And a Little Child Shall Lead them: thoughts on death

And A Little Child shall Lead Them:

Thoughts on Death.

       I’ve had some health issues lately, and notice my mind veering toward worst-case scenarios; which leaves me musing on how nothing makes one think of death so much as illness, unless it’s aging with its uncomfortable elbow-jostling toward the downward slide. Yet that’s not true either.  I remember how when I was a vibrant 23-year-old I suddenly woke up to the horrifying idea that someday I would die (AGHH!).  Blink out!?  Be Gone? How could that be?  Night after night I lay in bed beside my husband struggling—straining—to find a solution.  Finally, I forced myself to stop thinking about it:  all we can do is live.  Now I notice how my little grandchildren, even at the age of five or six, are aware of death. It’s not their own they fear, however.  They are scared their mother will die, or their father.  I don’t think they had this recognition earlier, at say three or four.

Perhaps at that earlier age the child, still “trailing clouds of glory,” sees farther than we do, piercing the veil between the worlds.  Here is a story from a woman I met recently, Vera Green. I find it comforting.

Vera’s mother’s nickname was Gigi.   Before she died at 93, Gigi was very close to her three-year-old great-grandson, Tristan.  This took place in Frederick, Maryland. Tristan was originally a twin, but his sister, Taylor, had died in utero, so that Tristan never knew her and had never heard her name.  One day, his mother was standing on a ladder, painting a wall, while the little boy played at her feet.  Suddenly he called out the window, “Hi, Gigi,” and returned his attention to his toys.

“What was that?” asked his mother.

“I just saw Gigi out the window. She was holding Taylor,” said Tristan. And went back to playing.

I heard also of a little girl who began talking to her departed grandmother one night as she was going to bed.

“Who are you talking to?” her mother asked.

“I’m talking to Nana. She’s right there,” she said, pointing.   “Nighty-night, Nana.”

How odd that during all those months when I was struggling with the terror of my own demise—extinguished, blown out – Poof! — that no one mentioned it won’t be like that. I who had been reared an Episcopalian with a good grounding in the Bible and Christianity completely missed the idea of a spiritual dimension, of hope.

 

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3 thoughts on “And a Little Child Shall Lead them: thoughts on death

  1. I love these stories, Sophy, and witnessed similar experiences with my elderly patients at the end of their lives, when I worked as as spiritual care-giver. They often saw loved ones in their final months and weeks…or hospital patients shared stories of “visiting spouses” who had recently died…sometimes they had welcomed these visits and sometimes they told their loved one to stop appearing, because it troubled them. I also found that a lot of these experiences were shared only with me because I was a “safe receptacle; they feared sharing these “visits” with their children because they thought they would be perceived as losing mental agility, and that their children would doubt their capability of maintaining their independence, which I thought a sad, sad commentary on our culture/world. How little and defined we keep our possibilities and stories when we can’t share such experiences: thank you for persistently reminding us there’s more, so much more to our lives than the relatively shallow and sensually perceived…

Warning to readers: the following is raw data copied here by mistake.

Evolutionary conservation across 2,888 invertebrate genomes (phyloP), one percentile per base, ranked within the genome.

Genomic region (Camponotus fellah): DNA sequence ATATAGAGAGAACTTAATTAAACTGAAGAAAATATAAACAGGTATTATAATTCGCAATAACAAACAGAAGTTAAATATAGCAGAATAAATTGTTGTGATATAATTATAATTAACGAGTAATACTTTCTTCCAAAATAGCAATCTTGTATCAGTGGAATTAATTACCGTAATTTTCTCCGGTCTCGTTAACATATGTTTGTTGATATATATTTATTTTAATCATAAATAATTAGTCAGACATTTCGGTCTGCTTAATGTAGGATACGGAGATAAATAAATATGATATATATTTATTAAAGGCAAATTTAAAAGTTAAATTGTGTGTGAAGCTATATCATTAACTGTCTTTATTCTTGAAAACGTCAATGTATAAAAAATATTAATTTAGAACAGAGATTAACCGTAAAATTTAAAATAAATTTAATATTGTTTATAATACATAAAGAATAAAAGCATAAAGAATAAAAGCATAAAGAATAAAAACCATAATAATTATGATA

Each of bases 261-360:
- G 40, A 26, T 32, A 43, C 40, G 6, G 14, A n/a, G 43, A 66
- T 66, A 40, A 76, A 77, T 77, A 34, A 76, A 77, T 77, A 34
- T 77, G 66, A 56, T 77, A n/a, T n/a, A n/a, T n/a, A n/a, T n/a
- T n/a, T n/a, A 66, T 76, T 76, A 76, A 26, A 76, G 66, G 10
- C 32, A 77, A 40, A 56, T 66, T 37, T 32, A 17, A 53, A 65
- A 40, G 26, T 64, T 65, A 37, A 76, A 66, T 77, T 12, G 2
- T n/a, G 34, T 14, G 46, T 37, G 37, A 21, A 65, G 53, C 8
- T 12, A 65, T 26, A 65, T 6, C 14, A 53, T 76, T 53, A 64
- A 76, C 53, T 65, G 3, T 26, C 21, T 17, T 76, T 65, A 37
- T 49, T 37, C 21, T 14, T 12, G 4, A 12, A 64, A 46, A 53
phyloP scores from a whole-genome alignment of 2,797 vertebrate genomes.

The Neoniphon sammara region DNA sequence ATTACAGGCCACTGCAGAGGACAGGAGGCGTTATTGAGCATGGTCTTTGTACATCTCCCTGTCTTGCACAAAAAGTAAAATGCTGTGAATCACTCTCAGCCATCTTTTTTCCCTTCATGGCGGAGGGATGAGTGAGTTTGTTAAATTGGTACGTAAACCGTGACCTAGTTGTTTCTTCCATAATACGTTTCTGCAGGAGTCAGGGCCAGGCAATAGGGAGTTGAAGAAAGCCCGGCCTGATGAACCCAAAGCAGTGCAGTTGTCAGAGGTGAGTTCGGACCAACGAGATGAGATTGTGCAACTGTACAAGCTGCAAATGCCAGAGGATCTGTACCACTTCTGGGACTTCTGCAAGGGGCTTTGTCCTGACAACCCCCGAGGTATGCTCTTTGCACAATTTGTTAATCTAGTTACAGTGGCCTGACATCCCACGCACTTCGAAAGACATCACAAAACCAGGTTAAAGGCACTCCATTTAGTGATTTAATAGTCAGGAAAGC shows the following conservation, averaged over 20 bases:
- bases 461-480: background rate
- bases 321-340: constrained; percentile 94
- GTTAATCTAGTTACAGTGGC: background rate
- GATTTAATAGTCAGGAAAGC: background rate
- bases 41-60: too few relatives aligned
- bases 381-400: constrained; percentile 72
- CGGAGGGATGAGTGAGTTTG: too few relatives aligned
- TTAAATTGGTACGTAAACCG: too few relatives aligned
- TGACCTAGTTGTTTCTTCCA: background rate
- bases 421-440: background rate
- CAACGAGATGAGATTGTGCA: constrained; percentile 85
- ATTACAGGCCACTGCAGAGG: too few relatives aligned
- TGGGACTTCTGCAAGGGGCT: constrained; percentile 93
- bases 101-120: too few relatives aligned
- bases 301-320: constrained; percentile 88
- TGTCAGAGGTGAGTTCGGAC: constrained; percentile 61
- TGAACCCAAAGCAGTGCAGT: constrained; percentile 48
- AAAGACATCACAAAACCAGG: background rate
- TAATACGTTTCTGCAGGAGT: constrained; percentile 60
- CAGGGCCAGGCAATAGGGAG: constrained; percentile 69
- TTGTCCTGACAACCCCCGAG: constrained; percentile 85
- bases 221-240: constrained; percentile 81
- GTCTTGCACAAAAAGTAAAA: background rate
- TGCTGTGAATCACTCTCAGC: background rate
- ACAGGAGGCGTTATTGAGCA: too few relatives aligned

Hope you are healing, and I send gentle peace.

    • Dear Catherine, THANK YOU for taking the time to send me these dwonderful links. I’m so impressed. THANK YOU. Yes, I have a whole slew of such stories, always with the littlest children — and occasionally with an elder. I should have added to my blog post the wonderful parting of Steven Jobs, founder of Apple, who sat up in bed and said WOW…. OH WOW…! And then died. Love Sophy

  2. Dear Sophy,
    As you know I grew up with death. I have always known that the spirit lingers. As we now move up to that border-line of what we are taught is real and what those of us know is merely part of a greater reality, the thought of death cannot be avoided. My solution is live to the very last moment with love in our hearts, that and creativity which really crosses the line between the now and the thereafter.
    Think of you often. Love Sonia

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